Sharks with Frickin’ Laser Beams

It’s impossible to compartmentalize the finale of Aquaman. The imagery involves a kraken out of Pacific Rim, submarines, crab people, merepeople, fish people, laser beams, swords, sharks, sea horses, and two guys who really, really hate each other.

Aquaman produces a bonkers, kaleidoscopic surrealist interpretation of… everything: kitchen sink, visual effects filmmaking. For 140-minutes, Aquaman never really stops. Every earnest bit of conversing is interrupted by explosions, to a point of comedy and repetition. Hardly any dialog exists except exposition because Aquaman doesn’t have any time between the litany of splashy, enthusiastic kookiness. It’s as if a ‘70s sci-fi TV show were given the budget (and tech) to produce their most ludicrous stories.

Consider that Jason Momoa – Aquaman – never builds an actual character. He has the typical arc of “I can’t do this” before “I’m the all-powerful fish god man of good.” Fill in the blanks. He spends most of the movie with a smug, cocky, immature look, popular in modern superhero-dom. Momoa earns it though with an imposing figure.

Off on its own Aquaman goes, breaking from the shell set by Zack Snyder

Of the recent superhero blitz, none come close to the sheer hollowness of Aquaman. Between the brawling, Aquaman lures in a story of ocean pollution. “We’ve got some idiots in charge,” spouts Momoa when faced with a landfill’s worth of plastic bags left ashore after a tsunami. In one line, Nicole Kidman (Aquaman’s mother) explains the difference between a king and a hero – a king rules over one nation, a hero over all. Inspiring against nationalism, and if Aquaman had any inkling of being anything else beside spectacle, there’s the jumping point. But no. More explosions incoming.

Aquaman never aims to surprise, just entertain. Endlessly entertain. The few plot twists foreshadow themselves, a romance between Momoa and co-star Amber Heard is every bit the derivative placeholder, and of course Momoa will take over the undersea kingdom in the end. He’ll do so riding on a 200-foot tall sea monster, because seahorses don’t pair with this vision of the character.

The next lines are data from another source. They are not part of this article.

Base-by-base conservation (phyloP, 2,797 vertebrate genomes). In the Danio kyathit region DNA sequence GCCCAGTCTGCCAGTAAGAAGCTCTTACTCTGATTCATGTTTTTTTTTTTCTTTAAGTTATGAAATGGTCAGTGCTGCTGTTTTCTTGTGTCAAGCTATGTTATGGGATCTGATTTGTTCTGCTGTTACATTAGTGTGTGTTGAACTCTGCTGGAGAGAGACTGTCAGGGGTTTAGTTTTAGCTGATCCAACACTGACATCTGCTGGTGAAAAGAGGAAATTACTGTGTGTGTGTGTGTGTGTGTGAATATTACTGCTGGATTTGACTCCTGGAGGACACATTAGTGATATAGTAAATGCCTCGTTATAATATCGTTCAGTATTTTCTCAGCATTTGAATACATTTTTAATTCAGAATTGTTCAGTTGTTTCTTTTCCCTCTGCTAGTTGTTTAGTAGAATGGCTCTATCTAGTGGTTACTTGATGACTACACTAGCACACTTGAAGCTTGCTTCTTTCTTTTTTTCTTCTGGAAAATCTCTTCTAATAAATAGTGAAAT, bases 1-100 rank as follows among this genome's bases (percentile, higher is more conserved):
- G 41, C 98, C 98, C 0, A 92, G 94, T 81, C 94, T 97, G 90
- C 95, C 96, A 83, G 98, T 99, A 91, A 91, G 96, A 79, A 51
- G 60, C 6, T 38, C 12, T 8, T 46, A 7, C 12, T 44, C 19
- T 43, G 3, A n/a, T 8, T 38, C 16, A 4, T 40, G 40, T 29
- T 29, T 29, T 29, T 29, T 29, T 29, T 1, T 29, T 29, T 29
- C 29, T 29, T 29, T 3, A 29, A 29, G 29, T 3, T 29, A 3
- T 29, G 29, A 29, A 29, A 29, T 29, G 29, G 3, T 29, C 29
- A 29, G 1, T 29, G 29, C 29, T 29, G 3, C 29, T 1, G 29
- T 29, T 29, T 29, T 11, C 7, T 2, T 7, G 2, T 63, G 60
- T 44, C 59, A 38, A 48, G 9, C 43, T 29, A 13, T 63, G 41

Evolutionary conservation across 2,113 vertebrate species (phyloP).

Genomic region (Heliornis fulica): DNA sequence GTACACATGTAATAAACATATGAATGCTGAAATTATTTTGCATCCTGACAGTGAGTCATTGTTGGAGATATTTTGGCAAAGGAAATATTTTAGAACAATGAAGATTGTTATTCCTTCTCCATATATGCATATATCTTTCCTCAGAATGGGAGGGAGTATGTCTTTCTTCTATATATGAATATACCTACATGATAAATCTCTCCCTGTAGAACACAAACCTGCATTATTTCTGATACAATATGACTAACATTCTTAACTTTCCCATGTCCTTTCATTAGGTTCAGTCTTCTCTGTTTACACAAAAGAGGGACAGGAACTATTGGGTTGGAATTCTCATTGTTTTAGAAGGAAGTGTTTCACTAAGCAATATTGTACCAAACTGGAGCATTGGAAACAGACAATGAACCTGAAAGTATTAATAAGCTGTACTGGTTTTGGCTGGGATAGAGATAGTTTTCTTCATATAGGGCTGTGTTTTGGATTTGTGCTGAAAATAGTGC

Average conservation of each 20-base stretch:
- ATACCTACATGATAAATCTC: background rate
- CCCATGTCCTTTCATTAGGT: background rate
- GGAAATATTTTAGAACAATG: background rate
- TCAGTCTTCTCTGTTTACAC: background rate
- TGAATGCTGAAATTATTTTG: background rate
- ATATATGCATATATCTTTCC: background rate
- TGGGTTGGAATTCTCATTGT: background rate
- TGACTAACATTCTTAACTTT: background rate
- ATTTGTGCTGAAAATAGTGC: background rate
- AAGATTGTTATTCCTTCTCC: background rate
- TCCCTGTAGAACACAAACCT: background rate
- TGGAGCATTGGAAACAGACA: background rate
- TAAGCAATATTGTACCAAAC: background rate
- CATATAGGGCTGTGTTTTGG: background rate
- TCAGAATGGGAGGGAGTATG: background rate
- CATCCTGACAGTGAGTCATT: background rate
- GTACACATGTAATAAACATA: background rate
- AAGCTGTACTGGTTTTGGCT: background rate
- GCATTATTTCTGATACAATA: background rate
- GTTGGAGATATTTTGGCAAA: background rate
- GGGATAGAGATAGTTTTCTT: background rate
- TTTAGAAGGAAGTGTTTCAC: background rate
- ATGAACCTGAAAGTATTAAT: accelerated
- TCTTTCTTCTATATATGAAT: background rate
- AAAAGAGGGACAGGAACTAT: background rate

Most of the runtime is spent with actors floating in artificial water (with ersatz CG hair). This is that rare instance where the creakiness of imperfect digital compositing works. Nothing in Aquaman needs to look real, rather celebrate the brazenness of comic book storytelling. DC’s other outings focused on putting superheroes on real world grounding; Aquaman wants none of it. Off on its own Aquaman goes, breaking from the cold, morose shell set by Zack Snyder, becoming its own exuberant self even as it takes from every other origin and hero story ever told.

Video (4K UHD)

Ignore the mountain of noise in the opening action scene. It’s rough. The darkened submarine interior plays host to excessive digital artifacts, a sign of a not-so-great encode. However, with some 80+ GB provided to the movie file alone, this is hardly a problem of compression, rather the digital source.

Besides, what’s to come is all kinds of marvelous. Sure, Aquaman doesn’t sport the greatest in texture or detail. A 2K source, Aquaman looks it. Given the number of visual effect shots (pretty much every shot) shooting in 4K makes little sense. Plus, the watery haze further, by design, saps some sharpness for style points. In that, Aquaman is gorgeous.

Then comes the color. Underwater, this is a saintly disc, giving and giving via a surge of vivid, masterfully saturated action scenes. Better still, Aquaman glows. With the aid of Dolby Vision, this light show dominates in terms of sizzle. Every shot in Atlantis evokes a special kind of contrast. Costumes sparkle, lasers bloom, jellyfish glimmer, and explosions pop. This is super intense stuff, reference grade in terms of live action color, ignoring that so little of this is actually live.

To counter, black levels reach flawless depths. Shadows have punch. There’s no loss of fidelity to their cause. Underwater, that impact is lessened by way of the scenery. Kudos to the encode for avoiding instances of banding when the haze calls for it. While others earn perfect ratings for sharpness and detail, Aquaman does so purely on the splendor of its color.